However, as we step into the 43rd year of independence, maybe history should be interpreted not by acts of the government only but also by humanitarian deeds of the general people. A recent news of four US Hercules planes helping India transport floods of refugees from the then East Pakistan after the March 26 crackdown, opens up a new hitherto unknown dimension to the compassionate American involvement in the war. Of course, if we look at the overall picture, Nixon’s lethargy in acknowledging genocide in Bangladesh and the subsequent sending of the seventh fleet will always overshadow all the other acts that were in favor of Bangladesh. Even then, sometimes good deeds need to be recognized.

One cannot forget the role of the American missionaries based in Dhaka, Narinda, and Kaliganj who came to the help of the common people during those turbulent times of hopelessness. Nor can we forget Senator Edward Kennedy who stood at Congress supporting the cause for Bangladesh. As we approach Victory Day, the role of the USSR during the war cannot and should not be sidelined either. They indirectly hinted that if any superpower entered on the side of Pakistan, the USSR would act, thus ruling out the 1971 Liberation War of Bangladesh from turning into a major cause for global conflict. Later, it was the Soviets who cleared the ports of Bangladesh of thousands of planted mines and scuttled ships. Of course, to take a wide-angle perspective, the 70s was the period of high communism-capitalism tensions. Any state-to-state episode of warfare was inevitably caught in the vortex of the ideological divide.

One may ask why these nuances from another era matter so much. After all, the Cold War is over and there’s nothing called the Soviet Union. Well, for starters, accurate history is essential because unless the facts are known, new generations’ understanding of the political evolution of the sub-continent will be distorted. Just a concluding point, leading Arab countries from where millions of Bangladeshis now send back much needed foreign currency did not recognize Bangladesh’s struggle for independence on the rationale that the movement was aimed at dividing a Muslim country. Saudi Arabia gave formal recognition to Bangladesh in 1975-1976. Today, the Saudi government is a generous friend to Bangladesh. On the eve of Victory Day, let’s also try to understand a little bit of global politics and how they have evolved, with Bangladesh now firmly secured in the global map as a developing country.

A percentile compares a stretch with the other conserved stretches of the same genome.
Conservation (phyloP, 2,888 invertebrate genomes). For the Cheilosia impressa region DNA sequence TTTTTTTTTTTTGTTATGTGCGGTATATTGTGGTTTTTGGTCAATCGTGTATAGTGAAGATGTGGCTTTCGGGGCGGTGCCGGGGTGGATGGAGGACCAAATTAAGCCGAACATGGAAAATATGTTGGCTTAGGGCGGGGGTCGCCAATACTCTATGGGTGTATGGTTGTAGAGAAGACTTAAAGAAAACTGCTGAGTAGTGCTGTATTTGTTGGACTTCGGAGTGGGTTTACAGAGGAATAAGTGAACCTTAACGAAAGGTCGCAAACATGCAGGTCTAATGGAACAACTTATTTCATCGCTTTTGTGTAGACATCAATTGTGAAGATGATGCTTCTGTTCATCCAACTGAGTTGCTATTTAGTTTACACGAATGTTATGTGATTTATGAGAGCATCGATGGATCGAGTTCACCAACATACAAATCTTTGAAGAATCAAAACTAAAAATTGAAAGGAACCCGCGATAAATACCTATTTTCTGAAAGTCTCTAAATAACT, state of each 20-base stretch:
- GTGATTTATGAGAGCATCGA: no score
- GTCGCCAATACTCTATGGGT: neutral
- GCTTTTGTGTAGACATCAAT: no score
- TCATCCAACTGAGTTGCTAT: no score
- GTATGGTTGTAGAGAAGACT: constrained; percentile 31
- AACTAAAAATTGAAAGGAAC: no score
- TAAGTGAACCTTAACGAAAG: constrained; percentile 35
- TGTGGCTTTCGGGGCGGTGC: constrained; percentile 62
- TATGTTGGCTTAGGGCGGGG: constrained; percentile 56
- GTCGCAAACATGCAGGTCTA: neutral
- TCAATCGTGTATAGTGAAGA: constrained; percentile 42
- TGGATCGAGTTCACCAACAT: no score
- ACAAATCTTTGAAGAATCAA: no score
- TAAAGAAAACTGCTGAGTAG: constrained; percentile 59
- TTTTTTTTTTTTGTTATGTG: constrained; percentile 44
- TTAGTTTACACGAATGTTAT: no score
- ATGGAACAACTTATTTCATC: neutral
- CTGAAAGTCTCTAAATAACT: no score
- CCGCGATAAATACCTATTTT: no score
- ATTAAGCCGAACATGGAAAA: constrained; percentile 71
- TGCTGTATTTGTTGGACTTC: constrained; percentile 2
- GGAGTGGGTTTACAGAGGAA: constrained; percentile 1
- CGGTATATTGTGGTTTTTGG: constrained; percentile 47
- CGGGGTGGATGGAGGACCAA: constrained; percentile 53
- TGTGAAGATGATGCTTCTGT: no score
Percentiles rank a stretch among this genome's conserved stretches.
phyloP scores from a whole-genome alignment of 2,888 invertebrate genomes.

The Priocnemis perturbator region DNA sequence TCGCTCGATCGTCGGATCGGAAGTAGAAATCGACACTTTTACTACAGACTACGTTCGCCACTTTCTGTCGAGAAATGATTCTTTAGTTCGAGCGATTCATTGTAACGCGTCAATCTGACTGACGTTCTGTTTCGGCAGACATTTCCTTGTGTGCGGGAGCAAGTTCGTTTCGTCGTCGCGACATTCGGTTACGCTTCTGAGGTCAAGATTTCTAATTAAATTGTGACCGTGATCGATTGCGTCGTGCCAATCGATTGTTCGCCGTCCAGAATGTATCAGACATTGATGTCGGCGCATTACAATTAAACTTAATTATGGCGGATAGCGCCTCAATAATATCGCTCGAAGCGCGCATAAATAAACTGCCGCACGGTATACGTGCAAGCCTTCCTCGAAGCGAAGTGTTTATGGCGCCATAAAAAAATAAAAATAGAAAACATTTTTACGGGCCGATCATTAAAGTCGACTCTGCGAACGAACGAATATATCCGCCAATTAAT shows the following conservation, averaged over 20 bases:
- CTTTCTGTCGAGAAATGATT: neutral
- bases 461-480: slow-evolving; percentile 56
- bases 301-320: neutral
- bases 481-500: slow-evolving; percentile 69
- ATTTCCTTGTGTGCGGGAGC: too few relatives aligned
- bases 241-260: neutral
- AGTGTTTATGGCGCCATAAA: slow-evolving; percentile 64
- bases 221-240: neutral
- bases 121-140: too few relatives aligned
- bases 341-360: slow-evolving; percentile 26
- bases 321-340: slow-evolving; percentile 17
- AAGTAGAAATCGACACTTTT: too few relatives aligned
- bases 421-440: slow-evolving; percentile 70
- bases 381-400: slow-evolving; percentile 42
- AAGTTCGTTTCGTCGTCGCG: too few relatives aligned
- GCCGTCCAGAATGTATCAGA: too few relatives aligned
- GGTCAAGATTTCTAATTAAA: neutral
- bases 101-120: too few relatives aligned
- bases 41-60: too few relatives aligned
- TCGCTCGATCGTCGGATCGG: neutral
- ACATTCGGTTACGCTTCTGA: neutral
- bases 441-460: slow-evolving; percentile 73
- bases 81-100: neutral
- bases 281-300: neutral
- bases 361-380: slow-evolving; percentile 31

This article first appeared in Dhaka Tribune, a leading Bangladeshi newspaper. Click here to go to the original.

Pakistan started counting traitors before it actually became a nation. There has hardly been a time since its birth that it did not find itself on a crossroad, crying foul at the top of its voice.


Those in power had very strong ideas about what kind of state and government they wanted and demanded an electoral democracy only to legitimize their plans.


Poor democracy, however, lacked the capacity to oblige, despite all the sincere efforts made by its administrators. They wanted it to come back again and again to square-one, but democracy would insist on producing more numbers than required. It can’t be by coincidence that all of Pakistan’s traitor-designates or traitor-suspects were voted feverishly by the people.


Also read: Bangladesh sentences another top JI leader to death


Let me illustrate my point with an example:

Prime Minister Liaquat Ali Khan moved the Objectives Resolution in the Constituent Assembly of Pakistan on March 7, 1949. The Assembly gathered in Karachi for its fifth session in its 20-months life. It was the first day of proceedings, starting at 4 o’clock in the afternoon when Liaquat Ali Khan moved the resolution and made a lengthy speech. Immediately afterwards, opposition leaders – Hindus from East Bengal – rose and raised many objections apprehending that the Prime Minister wanted to bulldoze through the Resolution.